Pacers' Season: So Close, but Yet So Far

If your glass is half-full, the Pacers are oh-so-close to becoming an elite team again after playing the defending champion Cleveland Cavaliers to the wire five consecutive times.

If your glass if half-empty, the Pacers just got swept in a first-round playoff series, seemingly took a small step backward from the previous season, and need an overhaul.

The front office will decide which glass to drink from over the summer, but for now the Pacers’ best move is to tip their collective hat to LeBron James, move on and try to find ways to overcome the deficiencies of the past season. All James did in the Cavs’ 106-102 close-out victory on Sunday at Bankers Life Fieldhouse was score 33 points, grab 10 rebounds, pass out a team-high four assists, pick off four steals, block a couple of shots and hit the game’s biggest shot, a 3-point dagger over Pacers’ center Myles Turner.

James’ dominance reiterated the argument that playoff series go to the team with the best player, and James remains the most dominant player in the NBA no matter what the creative voters of the league’s Most Valuable Player award say. He was reminiscent of the 2000 version of Shaquille O’Neal, who finished with 41 points, 12 rebounds and four blocked shots when the Lakers eliminated the Pacers in Game 6 of the NBA Finals.

The Pacers tried to overcome James’ brilliance with a group effort, and once again came tantalizingly close. Although swept in a seven-game playoff series for the first time in franchise history, they didn’t concede anything, and can legitimately look back on a competitive effort. They had a game-winning shot at the buzzer in Game 1, were still within striking distance in the final minute of Game 2, had a 25-point halftime lead in Game 3 and led Sunday’s game by two points with 91 seconds left.

“It was a fight every game,” said Pacers guard Lance Stephenson, who delivered another quality performance off the bench with 22 points on 9-of-15 shooting. “I don’t think they had one easy game. We tried our best. Every time we threw a punch they threw one right back.”

The Pacers’ failure to throw the last punch will haunt them and reflect upon them, but so will James’ clutch play.

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The Pacers, who trailed by 13 points with 9 ½ minutes left in the game, rallied once again and took a 102-100 lead on Thad Young’s tip-in. After a 20-second timeout, the Cavs did the smartest and simplest thing they could do: give the ball to James and get out of the way. Once Myles Turner was switched onto him, he sized up Turner at the 3-point line, dribbled and juked his way into an opening and nailed a 3-pointer with 1:08 remaining.

“He just had to show me something where I felt I could get my shot off,” James said later. “Once I saw his hands drop, I knew I had that shot. Just trusted my mechanics, what I’ve been doing and it went down.”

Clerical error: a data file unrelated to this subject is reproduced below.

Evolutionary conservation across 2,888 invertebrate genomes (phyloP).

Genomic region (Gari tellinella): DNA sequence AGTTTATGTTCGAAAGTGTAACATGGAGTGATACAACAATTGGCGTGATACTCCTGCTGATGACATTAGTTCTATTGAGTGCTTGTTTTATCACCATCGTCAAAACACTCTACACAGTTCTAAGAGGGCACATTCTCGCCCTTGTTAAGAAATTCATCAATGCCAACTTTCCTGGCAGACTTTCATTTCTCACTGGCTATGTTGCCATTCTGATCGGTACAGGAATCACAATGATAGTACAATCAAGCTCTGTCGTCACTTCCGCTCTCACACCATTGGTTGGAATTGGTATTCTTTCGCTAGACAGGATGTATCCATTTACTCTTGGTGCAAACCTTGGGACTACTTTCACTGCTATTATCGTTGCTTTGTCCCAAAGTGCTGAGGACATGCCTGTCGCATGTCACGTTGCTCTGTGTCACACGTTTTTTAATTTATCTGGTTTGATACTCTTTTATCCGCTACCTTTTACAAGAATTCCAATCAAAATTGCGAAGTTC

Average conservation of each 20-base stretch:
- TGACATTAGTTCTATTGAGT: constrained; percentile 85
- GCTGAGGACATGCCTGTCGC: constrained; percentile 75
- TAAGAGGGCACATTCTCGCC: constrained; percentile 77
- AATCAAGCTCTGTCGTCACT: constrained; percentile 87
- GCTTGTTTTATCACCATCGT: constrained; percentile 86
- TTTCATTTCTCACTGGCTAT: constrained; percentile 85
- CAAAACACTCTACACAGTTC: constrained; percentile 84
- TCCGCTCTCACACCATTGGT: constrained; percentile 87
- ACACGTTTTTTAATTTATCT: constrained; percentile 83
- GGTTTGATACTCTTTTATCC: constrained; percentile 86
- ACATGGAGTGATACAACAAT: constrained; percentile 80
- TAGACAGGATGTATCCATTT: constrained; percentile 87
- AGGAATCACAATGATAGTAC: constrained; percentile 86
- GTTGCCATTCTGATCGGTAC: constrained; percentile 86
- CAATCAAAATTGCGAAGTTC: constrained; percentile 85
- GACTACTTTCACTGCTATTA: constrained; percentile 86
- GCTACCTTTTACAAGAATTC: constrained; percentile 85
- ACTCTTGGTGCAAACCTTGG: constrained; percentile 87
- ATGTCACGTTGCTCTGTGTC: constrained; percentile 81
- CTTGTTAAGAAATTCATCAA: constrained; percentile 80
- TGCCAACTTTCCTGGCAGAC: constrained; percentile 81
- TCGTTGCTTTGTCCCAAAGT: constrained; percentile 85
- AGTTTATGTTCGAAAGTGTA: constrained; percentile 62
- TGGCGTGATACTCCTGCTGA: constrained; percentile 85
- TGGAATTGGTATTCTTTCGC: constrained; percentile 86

It was the only 3-pointer of the game for James, and the only non-layup of his 13 field goals. The Pacers either didn’t or couldn’t keep him from the basket, but playing off him might not have offered much solace. James hit 45 percent of his 3-point shots in the series. Odds were, he was going to hit a 3-pointer, drive for a dunk or layup, or pass off for a teammate’s field goal. He finished with 36 assists, three times as many as Cavs point guard Kyrie Irving.

“The whole NBA knows he’s a tough cover,” said Pacers point guard Jeff Teague, who finished with 15 points and 10 assists. “He’s really a power forward who can play point guard. He’s a tough matchup.”

To say the least. The Pacers, though, had too many self-inflicted wounds to escape scrutiny.

They scored just 10 points from the foul line, 13 fewer than Cleveland, and missed seven free throws. They also failed to score after Young’s rebound basket. James deflected the ball from Young’s dribble on the Pacers’ next possession. He then missed a 3-pointer, but Irving grabbed the long rebound and Stephenson had to foul Kyle Korver with 19.1 seconds left to stop the clock.

Korver hit both free throws to extend Cleveland’s lead to three points. Teague turned the ball over on the Pacers’ next possession. Paul George got the ball right back on a steal, but missed an open 3-pointer from the left wing with 1.9 seconds left that would have tied the game — missed the rim entirely, in fact.

“I may have rushed it,” he said. “I should have took my time in that moment. Definitely one I wish I could have back.”

Two turnovers and an air ball are not the way to close out playoff games. Their four losses to the Cavs came by a total of 16 points, tying an NBA record for the smallest margin of defeat in a four-game sweep in an NBA playoff series. James, meanwhile, led his fifth consecutive first-round sweep. He hasn’t lost a first-round game since Game 4 of Miami’s 2012 series against New York.

With a little prodding from a reporter, James recalled that game.

“J.R. (Smith) had a nice move that game, by the way,” he said. “A windmill move on the baseline. We won Game 5 though, right?”

Right.

It remains to be seen what James remembers from this series. The Pacers, though, will remember all those lost end-of-game opportunities. And George will have the memory of a poor finish to an otherwise outstanding series. He averaged 28 points, 8.8 rebounds and 7.3 assists for the series, but shot just 39 percent from the field. He hit just 5-of-21 field goal attempts on Sunday, and just 1-of-6 in the fourth quarter.

“Rough night,” George said. “That’s all it is. Rough night. Nothing that I haven’t dealt with for this whole series in terms of double teams and traps. Just a slow night for me to get a rhythm.”


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